Data, Logistics, Intelligence, and Optimization

EV charging infrastructure is not just about charging vehicles. It is also a data, logistics, intelligence, and fleet optimization play. Business fleets will also have access to Ford Pro Intelligence’s smart charging software and connected solutions such as Ford Pro Telematics. The integrated solutions are designed to help increase uptime and lower operational costs by giving businesses visibility to data from their vehicles and their chargers. This data will make it easier for organizations to make sure that their vehicles are charged and ready when they need them while optimizing the charging process. Ford Pro and Xcel Energy also plan to analyze telematics data from vehicles participating in the initiative to promote commercial charging during off-peak times. Doing so not only helps customers save money but also encourages them to naturally play a part in reducing electric grid emissions.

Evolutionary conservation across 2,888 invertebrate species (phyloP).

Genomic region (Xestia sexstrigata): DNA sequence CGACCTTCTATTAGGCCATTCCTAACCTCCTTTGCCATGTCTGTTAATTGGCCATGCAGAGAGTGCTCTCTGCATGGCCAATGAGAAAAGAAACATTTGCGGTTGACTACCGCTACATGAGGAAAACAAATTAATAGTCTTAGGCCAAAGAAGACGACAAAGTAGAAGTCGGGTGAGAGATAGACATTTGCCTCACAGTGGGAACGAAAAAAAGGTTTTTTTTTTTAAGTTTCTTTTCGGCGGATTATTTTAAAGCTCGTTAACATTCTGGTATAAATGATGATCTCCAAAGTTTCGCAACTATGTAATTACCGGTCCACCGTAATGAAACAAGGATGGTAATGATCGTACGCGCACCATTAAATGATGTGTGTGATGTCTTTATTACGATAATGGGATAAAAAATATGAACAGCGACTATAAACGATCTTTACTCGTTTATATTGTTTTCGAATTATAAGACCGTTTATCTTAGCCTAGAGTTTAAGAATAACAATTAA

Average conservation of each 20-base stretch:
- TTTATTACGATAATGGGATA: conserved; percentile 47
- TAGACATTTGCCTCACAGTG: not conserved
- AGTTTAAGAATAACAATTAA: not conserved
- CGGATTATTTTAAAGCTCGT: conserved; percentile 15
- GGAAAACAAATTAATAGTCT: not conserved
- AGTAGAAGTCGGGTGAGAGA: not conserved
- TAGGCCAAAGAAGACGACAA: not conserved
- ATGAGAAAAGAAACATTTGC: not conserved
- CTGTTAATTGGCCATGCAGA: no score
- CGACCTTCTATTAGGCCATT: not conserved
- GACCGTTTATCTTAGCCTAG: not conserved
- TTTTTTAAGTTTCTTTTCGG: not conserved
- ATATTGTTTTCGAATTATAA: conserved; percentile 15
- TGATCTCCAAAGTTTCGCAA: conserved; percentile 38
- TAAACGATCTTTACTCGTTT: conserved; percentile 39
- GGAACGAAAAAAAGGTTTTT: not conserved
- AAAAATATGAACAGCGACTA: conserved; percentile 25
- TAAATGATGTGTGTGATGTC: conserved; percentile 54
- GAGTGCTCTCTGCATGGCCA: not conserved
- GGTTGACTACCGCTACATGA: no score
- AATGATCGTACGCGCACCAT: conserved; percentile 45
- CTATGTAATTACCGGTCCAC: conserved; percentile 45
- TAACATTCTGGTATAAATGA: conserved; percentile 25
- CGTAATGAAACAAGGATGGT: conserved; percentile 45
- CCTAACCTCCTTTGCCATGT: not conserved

Best Model Partnership

This partnership bears all of the hallmarks of the best model for energy companies and EV makers to collaborate on building the type of charging infrastructure quickly and at scale that is necessary to boost EV adoption across the US, particularly in underserved states and market segments. Energy companies already have much of the infrastructure in place and can also handle the regulatory hurdles that automakers and tech companies might not be as experienced in dealing with. EV OEMs, for their part, can provide all of the endpoint charging technology. The data angle will be a mixed bag of data collected by Ford Pro and Xcel, and although we do not yet know what that will look like, I have some idea and will be circling back to this topic in a few months with more details.